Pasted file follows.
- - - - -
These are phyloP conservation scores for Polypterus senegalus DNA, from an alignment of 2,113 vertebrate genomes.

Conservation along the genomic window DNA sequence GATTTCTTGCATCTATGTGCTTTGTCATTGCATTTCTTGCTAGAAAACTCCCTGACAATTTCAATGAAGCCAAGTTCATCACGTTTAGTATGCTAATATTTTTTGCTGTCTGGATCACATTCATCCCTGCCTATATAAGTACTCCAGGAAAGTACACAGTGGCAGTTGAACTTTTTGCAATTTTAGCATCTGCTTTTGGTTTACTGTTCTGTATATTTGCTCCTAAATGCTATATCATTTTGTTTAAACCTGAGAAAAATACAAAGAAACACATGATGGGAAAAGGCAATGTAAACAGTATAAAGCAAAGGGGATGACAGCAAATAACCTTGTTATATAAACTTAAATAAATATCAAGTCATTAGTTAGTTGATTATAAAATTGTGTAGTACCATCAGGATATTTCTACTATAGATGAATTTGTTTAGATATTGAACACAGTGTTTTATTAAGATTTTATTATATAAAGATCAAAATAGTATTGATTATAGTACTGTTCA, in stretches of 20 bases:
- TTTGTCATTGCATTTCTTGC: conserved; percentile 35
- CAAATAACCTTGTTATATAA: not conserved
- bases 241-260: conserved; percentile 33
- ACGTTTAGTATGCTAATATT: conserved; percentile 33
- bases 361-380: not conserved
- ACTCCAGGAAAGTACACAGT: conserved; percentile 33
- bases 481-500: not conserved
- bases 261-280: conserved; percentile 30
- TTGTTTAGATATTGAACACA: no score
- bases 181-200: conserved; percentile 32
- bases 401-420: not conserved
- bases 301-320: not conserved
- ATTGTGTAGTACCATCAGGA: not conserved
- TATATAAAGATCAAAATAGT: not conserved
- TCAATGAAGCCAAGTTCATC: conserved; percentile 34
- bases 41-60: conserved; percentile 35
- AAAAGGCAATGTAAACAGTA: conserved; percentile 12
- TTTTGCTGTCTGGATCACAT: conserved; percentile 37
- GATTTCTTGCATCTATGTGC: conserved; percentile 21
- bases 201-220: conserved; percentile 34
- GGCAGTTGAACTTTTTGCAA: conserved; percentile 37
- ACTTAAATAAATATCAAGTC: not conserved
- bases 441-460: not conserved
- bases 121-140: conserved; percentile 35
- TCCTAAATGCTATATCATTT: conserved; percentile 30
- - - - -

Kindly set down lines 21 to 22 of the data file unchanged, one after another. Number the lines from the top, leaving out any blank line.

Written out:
- GATTTCTTGCATCTATGTGC: conserved; percentile 21
- bases 201-220: conserved; percentile 34